How Does Medicare Advantage Adjust for Inflation

How does inflation impact Medicare premiums, deductibles, and prescription drugs? Learn how the Inflation Reduction Act can save money on your prescriptions.

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Inflation has been escalating at a rapid pace in recent years. Retirees living on fixed incomes are impacted in different ways than working-age Americans, particularly when it comes to increasing medical expenses. Prescription drugs, medical supplies, and medical devices have also been impacted by supply chain bottlenecks. These obstacles have been exacerbated by the COVID-19 pandemic and strained trade relations.

The federal government sets the baseline rates for Medicare Parts A, B, and D premiums, deductibles, and coinsurance. Private insurers set the prices for these items with Medicare Part C, known as Medicare Advantage. Inflation impacts both the public and private sectors, but people with Medicare are primarily affected by changes in Part B premiums.

External economic circumstances will always be a fact of life, but this article outlines how current legislation will affect Medicare premiums and related expenses in 2023.

What is the Inflation Reduction Act (IRA)?

The Inflation Reduction Act of 2022 (IRA) is a landmark federal law that aims to reduce the federal deficit to rein in inflation. One of the main objectives of this goal is to reduce prescription drug prices by expanding Medicare benefits and putting more pressure on drug manufacturers.

Key provisions of the IRA that affect Medicare include:

  • Immediately capped insulin costs to $35 per month, even if Part D deductible has not been met
  • Annual caps on out-of-pocket prescription drug costs, if they are covered under Medicare ($2,000 in 2025)
  • Expansion of the Extra Help prescription drug program for low-income beneficiaries. Eligibility will be based on 150% of the federal poverty level as of 2024
  • Part D premiums cannot increase by more than 6% per year
  • Starting in 2026, Medicare can directly negotiate with drug manufacturers to reduce the prices of certain high-cost drugs
  • Drug manufacturers must pay Medicare a rebate if they increase drug prices at a faster rate than general economic inflation

How Does Inflation Affect Medicare Deductibles?

Medicare Part A deductibles and coinsurance have sharply increased because of runaway inflation. Part A deductibles increased by $44 to total $1,600 for 2023. Coinsurance daily rates for hospitalization and skilled nursing facility care have drastically increased, costing up to $400 per day, plus $800 per day for lifetime reserve days.

This includes the Part B reserves in the Supplementary Medical Insurance Trust Fund and extraordinary events like the contingency margin for the Alzheimer’s drug Aduhelm that was attached to 2022 premiums. Medicare Part B premiums fell to $164.90 in 2023 after a large increase in 2022, and the annual deductible for Part B decreased by $7 to $226.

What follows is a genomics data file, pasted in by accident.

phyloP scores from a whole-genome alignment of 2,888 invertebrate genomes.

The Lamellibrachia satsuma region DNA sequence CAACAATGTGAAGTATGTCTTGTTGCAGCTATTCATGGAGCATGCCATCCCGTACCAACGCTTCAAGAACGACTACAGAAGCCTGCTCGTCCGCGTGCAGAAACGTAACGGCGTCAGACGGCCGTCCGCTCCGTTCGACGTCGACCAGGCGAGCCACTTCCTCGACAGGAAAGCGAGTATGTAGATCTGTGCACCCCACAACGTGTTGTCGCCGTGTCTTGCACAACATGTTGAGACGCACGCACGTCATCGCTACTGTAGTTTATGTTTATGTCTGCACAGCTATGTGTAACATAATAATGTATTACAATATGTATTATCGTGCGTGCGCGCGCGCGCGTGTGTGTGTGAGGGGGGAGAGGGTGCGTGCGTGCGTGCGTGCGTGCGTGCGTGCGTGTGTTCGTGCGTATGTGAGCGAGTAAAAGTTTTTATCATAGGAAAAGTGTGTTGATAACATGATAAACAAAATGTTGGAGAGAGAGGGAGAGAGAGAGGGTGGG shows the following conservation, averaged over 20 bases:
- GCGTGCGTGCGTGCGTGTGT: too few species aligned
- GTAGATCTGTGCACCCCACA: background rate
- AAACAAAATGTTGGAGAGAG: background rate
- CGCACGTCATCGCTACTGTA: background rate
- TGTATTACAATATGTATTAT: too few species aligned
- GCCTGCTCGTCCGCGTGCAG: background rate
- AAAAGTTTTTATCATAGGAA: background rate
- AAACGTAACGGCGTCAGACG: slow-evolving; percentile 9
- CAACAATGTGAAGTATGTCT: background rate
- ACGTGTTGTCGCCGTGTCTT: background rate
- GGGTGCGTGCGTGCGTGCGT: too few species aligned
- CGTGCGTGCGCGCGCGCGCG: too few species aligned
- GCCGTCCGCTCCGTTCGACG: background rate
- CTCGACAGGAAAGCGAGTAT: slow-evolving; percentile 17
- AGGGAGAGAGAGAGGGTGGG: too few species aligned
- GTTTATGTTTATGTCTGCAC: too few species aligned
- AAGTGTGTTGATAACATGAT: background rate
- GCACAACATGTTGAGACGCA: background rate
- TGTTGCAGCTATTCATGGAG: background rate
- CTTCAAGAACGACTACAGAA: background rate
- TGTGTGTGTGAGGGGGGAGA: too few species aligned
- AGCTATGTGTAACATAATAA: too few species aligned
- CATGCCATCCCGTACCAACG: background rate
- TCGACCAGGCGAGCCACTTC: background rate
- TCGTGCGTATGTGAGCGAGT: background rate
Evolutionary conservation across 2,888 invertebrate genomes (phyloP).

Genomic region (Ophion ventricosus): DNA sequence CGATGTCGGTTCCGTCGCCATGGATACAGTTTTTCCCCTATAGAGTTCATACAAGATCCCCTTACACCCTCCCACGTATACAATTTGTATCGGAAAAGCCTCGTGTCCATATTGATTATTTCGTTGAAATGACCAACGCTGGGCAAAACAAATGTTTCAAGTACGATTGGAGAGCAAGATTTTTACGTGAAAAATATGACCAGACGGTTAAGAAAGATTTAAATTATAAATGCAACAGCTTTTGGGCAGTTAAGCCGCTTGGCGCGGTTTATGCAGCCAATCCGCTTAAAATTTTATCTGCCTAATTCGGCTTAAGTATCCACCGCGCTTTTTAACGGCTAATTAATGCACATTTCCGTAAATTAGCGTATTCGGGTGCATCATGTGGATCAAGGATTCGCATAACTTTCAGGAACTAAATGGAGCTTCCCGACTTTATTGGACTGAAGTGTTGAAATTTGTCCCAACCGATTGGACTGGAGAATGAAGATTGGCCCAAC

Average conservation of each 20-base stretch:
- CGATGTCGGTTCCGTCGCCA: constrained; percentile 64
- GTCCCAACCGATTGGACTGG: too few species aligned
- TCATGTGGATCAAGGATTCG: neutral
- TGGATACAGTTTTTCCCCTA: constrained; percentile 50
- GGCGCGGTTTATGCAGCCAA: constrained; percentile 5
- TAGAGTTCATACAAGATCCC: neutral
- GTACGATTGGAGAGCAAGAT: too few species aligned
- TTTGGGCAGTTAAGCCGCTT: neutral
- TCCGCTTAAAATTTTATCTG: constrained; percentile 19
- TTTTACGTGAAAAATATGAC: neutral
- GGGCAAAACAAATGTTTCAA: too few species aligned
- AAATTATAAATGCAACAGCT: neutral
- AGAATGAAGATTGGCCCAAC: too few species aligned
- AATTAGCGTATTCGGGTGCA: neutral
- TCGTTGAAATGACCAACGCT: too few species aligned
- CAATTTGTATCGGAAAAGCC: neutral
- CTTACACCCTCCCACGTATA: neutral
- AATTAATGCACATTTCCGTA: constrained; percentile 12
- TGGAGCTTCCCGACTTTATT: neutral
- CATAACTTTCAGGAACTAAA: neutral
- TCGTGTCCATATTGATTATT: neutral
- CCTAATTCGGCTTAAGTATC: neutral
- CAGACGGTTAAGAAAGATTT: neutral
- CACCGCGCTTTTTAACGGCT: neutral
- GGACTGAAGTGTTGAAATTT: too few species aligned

Medicare experiences both demand-pull and cost-push inflation. With the younger end of the Boomer generation now approaching age 65, making for 1 in 6 US residents now being at least 65 years old, there is more demand for healthcare providers to accept Medicare. There is also higher demand for prescription drugs, medical devices, and durable medical equipment.

Cost-push inflation is also factoring in due to rising fuel prices, shortages of nurses and other skilled healthcare workers, and the cost of microchips and other inputs affecting device manufacturers.

Subsequently, these forces have led to Medicare premiums and deductibles rising while annual Social Security benefit COLA adjustments cannot keep pace with inflation.

How Does Prescription Drug Coverage Relate to Inflation?

Prescription drug pricing has long been subject to the whims of manufacturers, particularly if the drug is a brand-name one and doesn’t have any generic or biosimilar competition. Giving Medicare the power to negotiate drug prices can effectively lower them because the federal government has far more purchasing power than an individual without drug coverage. 

Additionally, because the IRA mandates that drug manufacturers pay rebates to Medicare if they increase drug prices faster than the rate of inflation, this doesn’t create much incentive to raise prices.

Because Medicare can only negotiate 10 Part D drugs in 2026, increasing to 15 in 2027 and more with each successive year (Part B drug negotiations are allowed starting in 2028), it has yet to be determined which drugs will now have massive cost savings. It depends on which drugs are chosen for negotiation based on the number of Medicare beneficiaries who use them.


The Inflation Reduction Act is a major win for Medicare beneficiaries and will increase access to healthcare for aging Americans. However, Medicare premiums, deductibles, and coinsurance costs are still subject to external economic forces – such as supply chain, labor shortages, and more Medicare beneficiaries than the program has historically seen.

Medicare Advantage plans can help to provide affordable healthcare coverage, no matter what may be going on in the market. Contact us today to speak with a Baylor Scott & White licensed insurance agent. They will help review your coverage options, medical care needs, and work to find a plan that’s best for you.

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